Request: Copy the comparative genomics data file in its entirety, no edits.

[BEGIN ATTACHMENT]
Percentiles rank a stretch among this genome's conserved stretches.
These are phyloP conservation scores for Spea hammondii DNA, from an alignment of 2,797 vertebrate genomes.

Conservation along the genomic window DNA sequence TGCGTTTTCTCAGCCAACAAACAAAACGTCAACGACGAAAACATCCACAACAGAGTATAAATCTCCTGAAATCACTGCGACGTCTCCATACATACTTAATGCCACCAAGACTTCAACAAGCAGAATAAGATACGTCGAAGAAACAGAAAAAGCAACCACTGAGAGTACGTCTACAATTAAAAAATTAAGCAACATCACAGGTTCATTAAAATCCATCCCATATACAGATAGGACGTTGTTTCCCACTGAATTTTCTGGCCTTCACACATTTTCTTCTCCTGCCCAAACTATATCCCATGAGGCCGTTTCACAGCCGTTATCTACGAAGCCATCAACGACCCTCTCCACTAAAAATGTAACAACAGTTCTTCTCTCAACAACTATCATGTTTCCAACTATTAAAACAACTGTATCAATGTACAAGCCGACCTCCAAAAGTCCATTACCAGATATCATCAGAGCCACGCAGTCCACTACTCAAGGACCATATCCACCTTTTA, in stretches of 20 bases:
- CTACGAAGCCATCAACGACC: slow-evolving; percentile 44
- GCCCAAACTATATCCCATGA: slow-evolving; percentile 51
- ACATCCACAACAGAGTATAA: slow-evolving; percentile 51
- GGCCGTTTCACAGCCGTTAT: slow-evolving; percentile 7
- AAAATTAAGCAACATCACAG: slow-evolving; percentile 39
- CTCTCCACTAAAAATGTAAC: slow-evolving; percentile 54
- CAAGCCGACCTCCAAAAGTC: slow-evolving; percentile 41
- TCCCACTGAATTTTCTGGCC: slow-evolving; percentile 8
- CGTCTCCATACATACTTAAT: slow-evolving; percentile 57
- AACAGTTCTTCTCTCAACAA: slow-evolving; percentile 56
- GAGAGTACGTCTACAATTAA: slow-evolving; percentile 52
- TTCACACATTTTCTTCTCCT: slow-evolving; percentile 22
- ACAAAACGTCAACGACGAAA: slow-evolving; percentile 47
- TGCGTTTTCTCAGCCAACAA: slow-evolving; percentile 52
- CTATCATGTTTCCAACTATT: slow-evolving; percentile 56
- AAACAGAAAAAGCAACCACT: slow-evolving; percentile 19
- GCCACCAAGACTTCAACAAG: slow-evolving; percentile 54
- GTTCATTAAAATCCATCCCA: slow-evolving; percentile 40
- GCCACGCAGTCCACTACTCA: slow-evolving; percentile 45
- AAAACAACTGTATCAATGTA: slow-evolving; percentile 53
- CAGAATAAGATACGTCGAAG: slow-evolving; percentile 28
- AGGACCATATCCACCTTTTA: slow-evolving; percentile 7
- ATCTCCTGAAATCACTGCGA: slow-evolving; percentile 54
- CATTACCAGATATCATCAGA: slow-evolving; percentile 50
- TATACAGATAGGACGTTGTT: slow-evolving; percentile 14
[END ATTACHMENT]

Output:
Percentiles rank a stretch among this genome's conserved stretches.
These are phyloP conservation scores for Spea hammondii DNA, from an alignment of 2,797 vertebrate genomes.

Conservation along the genomic window DNA sequence TGCGTTTTCTCAGCCAACAAACAAAACGTCAACGACGAAAACATCCACAACAGAGTATAAATCTCCTGAAATCACTGCGACGTCTCCATACATACTTAATGCCACCAAGACTTCAACAAGCAGAATAAGATACGTCGAAGAAACAGAAAAAGCAACCACTGAGAGTACGTCTACAATTAAAAAATTAAGCAACATCACAGGTTCATTAAAATCCATCCCATATACAGATAGGACGTTGTTTCCCACTGAATTTTCTGGCCTTCACACATTTTCTTCTCCTGCCCAAACTATATCCCATGAGGCCGTTTCACAGCCGTTATCTACGAAGCCATCAACGACCCTCTCCACTAAAAATGTAACAACAGTTCTTCTCTCAACAACTATCATGTTTCCAACTATTAAAACAACTGTATCAATGTACAAGCCGACCTCCAAAAGTCCATTACCAGATATCATCAGAGCCACGCAGTCCACTACTCAAGGACCATATCCACCTTTTA, in stretches of 20 bases:
- CTACGAAGCCATCAACGACC: slow-evolving; percentile 44
- GCCCAAACTATATCCCATGA: slow-evolving; percentile 51
- ACATCCACAACAGAGTATAA: slow-evolving; percentile 51
- GGCCGTTTCACAGCCGTTAT: slow-evolving; percentile 7
- AAAATTAAGCAACATCACAG: slow-evolving; percentile 39
- CTCTCCACTAAAAATGTAAC: slow-evolving; percentile 54
- CAAGCCGACCTCCAAAAGTC: slow-evolving; percentile 41
- TCCCACTGAATTTTCTGGCC: slow-evolving; percentile 8
- CGTCTCCATACATACTTAAT: slow-evolving; percentile 57
- AACAGTTCTTCTCTCAACAA: slow-evolving; percentile 56
- GAGAGTACGTCTACAATTAA: slow-evolving; percentile 52
- TTCACACATTTTCTTCTCCT: slow-evolving; percentile 22
- ACAAAACGTCAACGACGAAA: slow-evolving; percentile 47
- TGCGTTTTCTCAGCCAACAA: slow-evolving; percentile 52
- CTATCATGTTTCCAACTATT: slow-evolving; percentile 56
- AAACAGAAAAAGCAACCACT: slow-evolving; percentile 19
- GCCACCAAGACTTCAACAAG: slow-evolving; percentile 54
- GTTCATTAAAATCCATCCCA: slow-evolving; percentile 40
- GCCACGCAGTCCACTACTCA: slow-evolving; percentile 45
- AAAACAACTGTATCAATGTA: slow-evolving; percentile 53
- CAGAATAAGATACGTCGAAG: slow-evolving; percentile 28
- AGGACCATATCCACCTTTTA: slow-evolving; percentile 7
- ATCTCCTGAAATCACTGCGA: slow-evolving; percentile 54
- CATTACCAGATATCATCAGA: slow-evolving; percentile 50
- TATACAGATAGGACGTTGTT: slow-evolving; percentile 14